Spring has come to the oaks and I miss my boyfriend. I see a lonely, flat graveyard passing by and feel the loss of death. A single car, parked and its driver lost among the headstones, reflects a point of sunlight in the matte dispair. Earlier, I deleted Ferne from my mobile. She’s not going to call again.
What would this be like now? What would that have been like then? Ferne moved to Carmel Valley for her lungs. I love her and she’s gone.
Life is here, interesting and elusive. Where would I hit snow if I escaped to the east? Maybe we all are escaping. And what’s wrong with that?
When life clamors and rattles my psyche, I want to escape to the trail. I know the simplicity: food, water & shelter. My body. My lungs. My legs. The joys when sharing. The elation of of independence. The mastery of now. The mystery of an hour from now. The loss of the last mile.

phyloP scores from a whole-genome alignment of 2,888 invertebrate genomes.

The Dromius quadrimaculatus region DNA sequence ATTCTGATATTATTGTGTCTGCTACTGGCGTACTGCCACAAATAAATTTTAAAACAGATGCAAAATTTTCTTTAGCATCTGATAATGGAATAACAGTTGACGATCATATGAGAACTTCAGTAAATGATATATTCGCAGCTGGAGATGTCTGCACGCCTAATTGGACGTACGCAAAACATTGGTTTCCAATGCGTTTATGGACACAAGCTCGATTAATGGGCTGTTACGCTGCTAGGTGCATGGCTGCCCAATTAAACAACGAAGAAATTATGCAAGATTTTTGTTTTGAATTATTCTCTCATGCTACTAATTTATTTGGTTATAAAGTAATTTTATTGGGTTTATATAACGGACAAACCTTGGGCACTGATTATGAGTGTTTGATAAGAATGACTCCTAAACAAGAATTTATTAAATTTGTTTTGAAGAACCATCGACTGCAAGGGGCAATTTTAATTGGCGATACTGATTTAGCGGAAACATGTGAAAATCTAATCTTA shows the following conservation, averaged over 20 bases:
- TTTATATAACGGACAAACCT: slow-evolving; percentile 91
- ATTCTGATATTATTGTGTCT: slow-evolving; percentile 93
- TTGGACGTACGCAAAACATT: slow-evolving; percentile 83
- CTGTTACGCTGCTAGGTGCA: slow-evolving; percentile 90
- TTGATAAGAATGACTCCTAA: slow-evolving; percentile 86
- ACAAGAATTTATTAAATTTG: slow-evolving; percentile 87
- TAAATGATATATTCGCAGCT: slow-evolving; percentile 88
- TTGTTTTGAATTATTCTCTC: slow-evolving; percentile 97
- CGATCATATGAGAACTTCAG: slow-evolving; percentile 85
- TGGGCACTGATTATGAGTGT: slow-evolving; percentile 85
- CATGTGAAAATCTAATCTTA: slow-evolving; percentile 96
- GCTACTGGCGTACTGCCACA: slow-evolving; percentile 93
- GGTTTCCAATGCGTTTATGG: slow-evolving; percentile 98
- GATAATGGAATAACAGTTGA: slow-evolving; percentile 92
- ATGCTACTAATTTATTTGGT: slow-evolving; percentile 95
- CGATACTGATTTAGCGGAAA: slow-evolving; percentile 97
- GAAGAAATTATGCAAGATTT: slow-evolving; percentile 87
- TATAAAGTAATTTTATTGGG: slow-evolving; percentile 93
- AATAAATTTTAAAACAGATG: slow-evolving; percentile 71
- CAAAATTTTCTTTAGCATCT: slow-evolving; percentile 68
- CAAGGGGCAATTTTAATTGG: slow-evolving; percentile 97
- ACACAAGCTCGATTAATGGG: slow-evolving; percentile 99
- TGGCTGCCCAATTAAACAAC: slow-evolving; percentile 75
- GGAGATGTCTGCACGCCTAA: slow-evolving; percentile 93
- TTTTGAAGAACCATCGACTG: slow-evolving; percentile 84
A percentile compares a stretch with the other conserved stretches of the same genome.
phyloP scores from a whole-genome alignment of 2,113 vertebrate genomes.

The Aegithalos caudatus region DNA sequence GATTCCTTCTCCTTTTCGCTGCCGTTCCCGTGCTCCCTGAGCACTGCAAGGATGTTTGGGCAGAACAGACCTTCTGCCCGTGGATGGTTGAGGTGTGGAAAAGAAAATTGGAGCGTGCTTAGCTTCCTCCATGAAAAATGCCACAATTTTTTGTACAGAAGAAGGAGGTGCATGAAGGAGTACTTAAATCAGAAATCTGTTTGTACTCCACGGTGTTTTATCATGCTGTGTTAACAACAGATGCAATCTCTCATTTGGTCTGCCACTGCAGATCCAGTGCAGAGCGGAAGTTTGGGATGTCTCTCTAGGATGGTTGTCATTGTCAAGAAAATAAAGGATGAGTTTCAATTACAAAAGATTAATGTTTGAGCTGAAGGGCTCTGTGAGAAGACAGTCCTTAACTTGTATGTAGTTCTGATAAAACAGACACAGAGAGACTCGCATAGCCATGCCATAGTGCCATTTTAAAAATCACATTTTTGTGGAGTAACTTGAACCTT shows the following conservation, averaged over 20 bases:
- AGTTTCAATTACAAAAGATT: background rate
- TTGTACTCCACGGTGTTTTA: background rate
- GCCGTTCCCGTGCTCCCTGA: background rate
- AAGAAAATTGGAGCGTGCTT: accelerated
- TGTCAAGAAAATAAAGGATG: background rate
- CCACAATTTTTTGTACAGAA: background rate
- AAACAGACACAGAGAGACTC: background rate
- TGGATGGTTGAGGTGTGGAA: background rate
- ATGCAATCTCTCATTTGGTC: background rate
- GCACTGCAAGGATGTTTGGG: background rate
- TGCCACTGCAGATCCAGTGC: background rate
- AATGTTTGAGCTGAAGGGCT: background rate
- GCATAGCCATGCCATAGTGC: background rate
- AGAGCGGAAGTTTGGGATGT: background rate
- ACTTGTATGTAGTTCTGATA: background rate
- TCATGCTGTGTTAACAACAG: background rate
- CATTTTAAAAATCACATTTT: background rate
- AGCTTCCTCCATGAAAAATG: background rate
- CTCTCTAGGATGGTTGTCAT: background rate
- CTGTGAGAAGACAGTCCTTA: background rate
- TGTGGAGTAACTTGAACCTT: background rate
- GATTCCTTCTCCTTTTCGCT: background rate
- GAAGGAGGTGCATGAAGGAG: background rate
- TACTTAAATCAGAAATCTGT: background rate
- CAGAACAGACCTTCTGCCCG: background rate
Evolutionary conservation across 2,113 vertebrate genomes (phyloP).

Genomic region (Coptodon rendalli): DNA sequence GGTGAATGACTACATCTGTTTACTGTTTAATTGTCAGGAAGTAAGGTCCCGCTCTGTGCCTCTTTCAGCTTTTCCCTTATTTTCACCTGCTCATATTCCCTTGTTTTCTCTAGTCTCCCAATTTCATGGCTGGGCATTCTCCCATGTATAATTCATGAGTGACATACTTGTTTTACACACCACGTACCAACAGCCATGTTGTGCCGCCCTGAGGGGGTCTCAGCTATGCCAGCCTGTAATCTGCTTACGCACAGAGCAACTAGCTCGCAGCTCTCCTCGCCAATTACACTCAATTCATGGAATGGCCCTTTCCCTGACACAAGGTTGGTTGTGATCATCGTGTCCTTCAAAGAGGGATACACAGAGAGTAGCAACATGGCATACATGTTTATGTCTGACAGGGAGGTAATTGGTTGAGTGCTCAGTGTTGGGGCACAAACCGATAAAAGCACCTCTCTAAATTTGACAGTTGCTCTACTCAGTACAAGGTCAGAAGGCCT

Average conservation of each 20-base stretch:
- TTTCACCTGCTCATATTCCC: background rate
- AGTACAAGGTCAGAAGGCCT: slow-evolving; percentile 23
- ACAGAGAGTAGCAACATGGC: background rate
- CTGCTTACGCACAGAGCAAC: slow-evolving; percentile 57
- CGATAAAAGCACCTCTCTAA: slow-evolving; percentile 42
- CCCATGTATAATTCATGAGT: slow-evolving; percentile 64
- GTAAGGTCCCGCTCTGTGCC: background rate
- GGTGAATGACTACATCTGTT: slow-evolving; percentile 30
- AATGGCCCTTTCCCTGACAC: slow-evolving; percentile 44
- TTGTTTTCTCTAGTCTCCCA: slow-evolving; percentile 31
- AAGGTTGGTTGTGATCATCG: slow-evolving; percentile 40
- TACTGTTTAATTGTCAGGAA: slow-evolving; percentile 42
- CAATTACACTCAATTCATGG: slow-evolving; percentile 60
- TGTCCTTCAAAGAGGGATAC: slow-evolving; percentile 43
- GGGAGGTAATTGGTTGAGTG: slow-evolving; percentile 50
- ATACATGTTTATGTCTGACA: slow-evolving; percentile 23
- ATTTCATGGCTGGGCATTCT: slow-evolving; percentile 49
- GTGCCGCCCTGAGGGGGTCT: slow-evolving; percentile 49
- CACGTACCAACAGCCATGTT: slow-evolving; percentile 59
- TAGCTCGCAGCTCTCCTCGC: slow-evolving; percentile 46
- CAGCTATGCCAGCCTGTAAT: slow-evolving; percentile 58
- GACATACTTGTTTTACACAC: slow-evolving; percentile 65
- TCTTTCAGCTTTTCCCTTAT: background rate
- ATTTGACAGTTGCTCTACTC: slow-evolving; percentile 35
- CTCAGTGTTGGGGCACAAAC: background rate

On the trail I am doing one thing, and there’s only one thing to do. Even as I sit and write this last part, there are other things to do and the clock is ticking. I have decisions to make, and those decisions reform the hours following. It’s not all going to get done, and that creates a little background anxiety to add to the mix.
I know how to live in this world, and I know what it’s like to live on the trail. It is true that I must live in this world to spend time living on the trail. It’s what I choose to do so that I can return to the simpler days.